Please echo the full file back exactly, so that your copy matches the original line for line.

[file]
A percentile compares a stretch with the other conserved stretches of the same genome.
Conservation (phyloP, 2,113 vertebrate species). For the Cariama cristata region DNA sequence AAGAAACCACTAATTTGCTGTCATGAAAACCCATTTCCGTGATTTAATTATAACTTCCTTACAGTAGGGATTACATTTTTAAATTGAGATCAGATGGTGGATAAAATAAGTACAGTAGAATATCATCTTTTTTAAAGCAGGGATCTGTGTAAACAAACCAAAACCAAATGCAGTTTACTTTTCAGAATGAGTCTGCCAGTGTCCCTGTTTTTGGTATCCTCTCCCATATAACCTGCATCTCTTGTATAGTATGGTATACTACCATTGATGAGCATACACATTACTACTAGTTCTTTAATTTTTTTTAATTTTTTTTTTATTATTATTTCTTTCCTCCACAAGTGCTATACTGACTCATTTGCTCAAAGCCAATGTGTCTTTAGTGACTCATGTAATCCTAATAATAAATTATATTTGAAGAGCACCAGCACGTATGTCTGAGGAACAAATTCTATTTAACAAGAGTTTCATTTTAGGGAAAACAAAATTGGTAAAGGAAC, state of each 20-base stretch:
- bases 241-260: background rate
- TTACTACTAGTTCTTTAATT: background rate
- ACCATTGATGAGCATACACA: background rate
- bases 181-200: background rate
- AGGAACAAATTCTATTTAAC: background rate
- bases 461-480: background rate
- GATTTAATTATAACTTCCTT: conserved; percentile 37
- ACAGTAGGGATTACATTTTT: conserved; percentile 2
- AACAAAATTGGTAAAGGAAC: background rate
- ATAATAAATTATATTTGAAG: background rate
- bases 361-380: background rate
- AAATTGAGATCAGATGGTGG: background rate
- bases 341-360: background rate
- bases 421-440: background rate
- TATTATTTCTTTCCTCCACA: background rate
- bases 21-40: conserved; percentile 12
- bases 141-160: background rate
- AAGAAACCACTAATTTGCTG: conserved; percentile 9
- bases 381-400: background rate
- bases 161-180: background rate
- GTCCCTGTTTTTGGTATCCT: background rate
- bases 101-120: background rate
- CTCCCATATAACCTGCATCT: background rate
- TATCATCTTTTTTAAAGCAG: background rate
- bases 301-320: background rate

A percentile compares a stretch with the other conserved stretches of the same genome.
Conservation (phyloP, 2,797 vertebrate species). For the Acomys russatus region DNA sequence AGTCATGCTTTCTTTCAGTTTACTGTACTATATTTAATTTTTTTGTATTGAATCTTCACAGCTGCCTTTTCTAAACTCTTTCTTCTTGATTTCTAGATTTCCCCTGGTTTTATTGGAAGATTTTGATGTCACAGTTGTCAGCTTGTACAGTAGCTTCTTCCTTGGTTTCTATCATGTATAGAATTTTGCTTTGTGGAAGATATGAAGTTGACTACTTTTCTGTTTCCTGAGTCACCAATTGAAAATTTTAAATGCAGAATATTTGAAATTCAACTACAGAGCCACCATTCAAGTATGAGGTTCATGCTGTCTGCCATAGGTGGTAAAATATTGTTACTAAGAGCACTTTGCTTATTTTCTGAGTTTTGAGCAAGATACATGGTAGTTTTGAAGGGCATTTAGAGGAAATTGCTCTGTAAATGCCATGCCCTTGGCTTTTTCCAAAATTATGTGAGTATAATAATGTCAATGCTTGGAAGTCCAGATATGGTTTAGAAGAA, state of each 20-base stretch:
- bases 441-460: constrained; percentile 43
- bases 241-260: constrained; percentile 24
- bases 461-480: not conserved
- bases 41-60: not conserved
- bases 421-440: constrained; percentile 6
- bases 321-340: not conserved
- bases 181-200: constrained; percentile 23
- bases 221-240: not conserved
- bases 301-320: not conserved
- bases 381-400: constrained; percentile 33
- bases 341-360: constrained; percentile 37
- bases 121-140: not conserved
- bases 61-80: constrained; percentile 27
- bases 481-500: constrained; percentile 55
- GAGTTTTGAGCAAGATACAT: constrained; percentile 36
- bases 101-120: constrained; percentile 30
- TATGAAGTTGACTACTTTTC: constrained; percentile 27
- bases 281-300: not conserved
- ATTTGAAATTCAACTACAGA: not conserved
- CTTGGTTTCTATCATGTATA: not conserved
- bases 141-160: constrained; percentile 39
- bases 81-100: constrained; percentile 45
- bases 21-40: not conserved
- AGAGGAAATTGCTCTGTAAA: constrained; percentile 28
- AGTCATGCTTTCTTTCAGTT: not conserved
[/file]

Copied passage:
A percentile compares a stretch with the other conserved stretches of the same genome.
Conservation (phyloP, 2,113 vertebrate species). For the Cariama cristata region DNA sequence AAGAAACCACTAATTTGCTGTCATGAAAACCCATTTCCGTGATTTAATTATAACTTCCTTACAGTAGGGATTACATTTTTAAATTGAGATCAGATGGTGGATAAAATAAGTACAGTAGAATATCATCTTTTTTAAAGCAGGGATCTGTGTAAACAAACCAAAACCAAATGCAGTTTACTTTTCAGAATGAGTCTGCCAGTGTCCCTGTTTTTGGTATCCTCTCCCATATAACCTGCATCTCTTGTATAGTATGGTATACTACCATTGATGAGCATACACATTACTACTAGTTCTTTAATTTTTTTTAATTTTTTTTTTATTATTATTTCTTTCCTCCACAAGTGCTATACTGACTCATTTGCTCAAAGCCAATGTGTCTTTAGTGACTCATGTAATCCTAATAATAAATTATATTTGAAGAGCACCAGCACGTATGTCTGAGGAACAAATTCTATTTAACAAGAGTTTCATTTTAGGGAAAACAAAATTGGTAAAGGAAC, state of each 20-base stretch:
- bases 241-260: background rate
- TTACTACTAGTTCTTTAATT: background rate
- ACCATTGATGAGCATACACA: background rate
- bases 181-200: background rate
- AGGAACAAATTCTATTTAAC: background rate
- bases 461-480: background rate
- GATTTAATTATAACTTCCTT: conserved; percentile 37
- ACAGTAGGGATTACATTTTT: conserved; percentile 2
- AACAAAATTGGTAAAGGAAC: background rate
- ATAATAAATTATATTTGAAG: background rate
- bases 361-380: background rate
- AAATTGAGATCAGATGGTGG: background rate
- bases 341-360: background rate
- bases 421-440: background rate
- TATTATTTCTTTCCTCCACA: background rate
- bases 21-40: conserved; percentile 12
- bases 141-160: background rate
- AAGAAACCACTAATTTGCTG: conserved; percentile 9
- bases 381-400: background rate
- bases 161-180: background rate
- GTCCCTGTTTTTGGTATCCT: background rate
- bases 101-120: background rate
- CTCCCATATAACCTGCATCT: background rate
- TATCATCTTTTTTAAAGCAG: background rate
- bases 301-320: background rate

A percentile compares a stretch with the other conserved stretches of the same genome.
Conservation (phyloP, 2,797 vertebrate species). For the Acomys russatus region DNA sequence AGTCATGCTTTCTTTCAGTTTACTGTACTATATTTAATTTTTTTGTATTGAATCTTCACAGCTGCCTTTTCTAAACTCTTTCTTCTTGATTTCTAGATTTCCCCTGGTTTTATTGGAAGATTTTGATGTCACAGTTGTCAGCTTGTACAGTAGCTTCTTCCTTGGTTTCTATCATGTATAGAATTTTGCTTTGTGGAAGATATGAAGTTGACTACTTTTCTGTTTCCTGAGTCACCAATTGAAAATTTTAAATGCAGAATATTTGAAATTCAACTACAGAGCCACCATTCAAGTATGAGGTTCATGCTGTCTGCCATAGGTGGTAAAATATTGTTACTAAGAGCACTTTGCTTATTTTCTGAGTTTTGAGCAAGATACATGGTAGTTTTGAAGGGCATTTAGAGGAAATTGCTCTGTAAATGCCATGCCCTTGGCTTTTTCCAAAATTATGTGAGTATAATAATGTCAATGCTTGGAAGTCCAGATATGGTTTAGAAGAA, state of each 20-base stretch:
- bases 441-460: constrained; percentile 43
- bases 241-260: constrained; percentile 24
- bases 461-480: not conserved
- bases 41-60: not conserved
- bases 421-440: constrained; percentile 6
- bases 321-340: not conserved
- bases 181-200: constrained; percentile 23
- bases 221-240: not conserved
- bases 301-320: not conserved
- bases 381-400: constrained; percentile 33
- bases 341-360: constrained; percentile 37
- bases 121-140: not conserved
- bases 61-80: constrained; percentile 27
- bases 481-500: constrained; percentile 55
- GAGTTTTGAGCAAGATACAT: constrained; percentile 36
- bases 101-120: constrained; percentile 30
- TATGAAGTTGACTACTTTTC: constrained; percentile 27
- bases 281-300: not conserved
- ATTTGAAATTCAACTACAGA: not conserved
- CTTGGTTTCTATCATGTATA: not conserved
- bases 141-160: constrained; percentile 39
- bases 81-100: constrained; percentile 45
- bases 21-40: not conserved
- AGAGGAAATTGCTCTGTAAA: constrained; percentile 28
- AGTCATGCTTTCTTTCAGTT: not conserved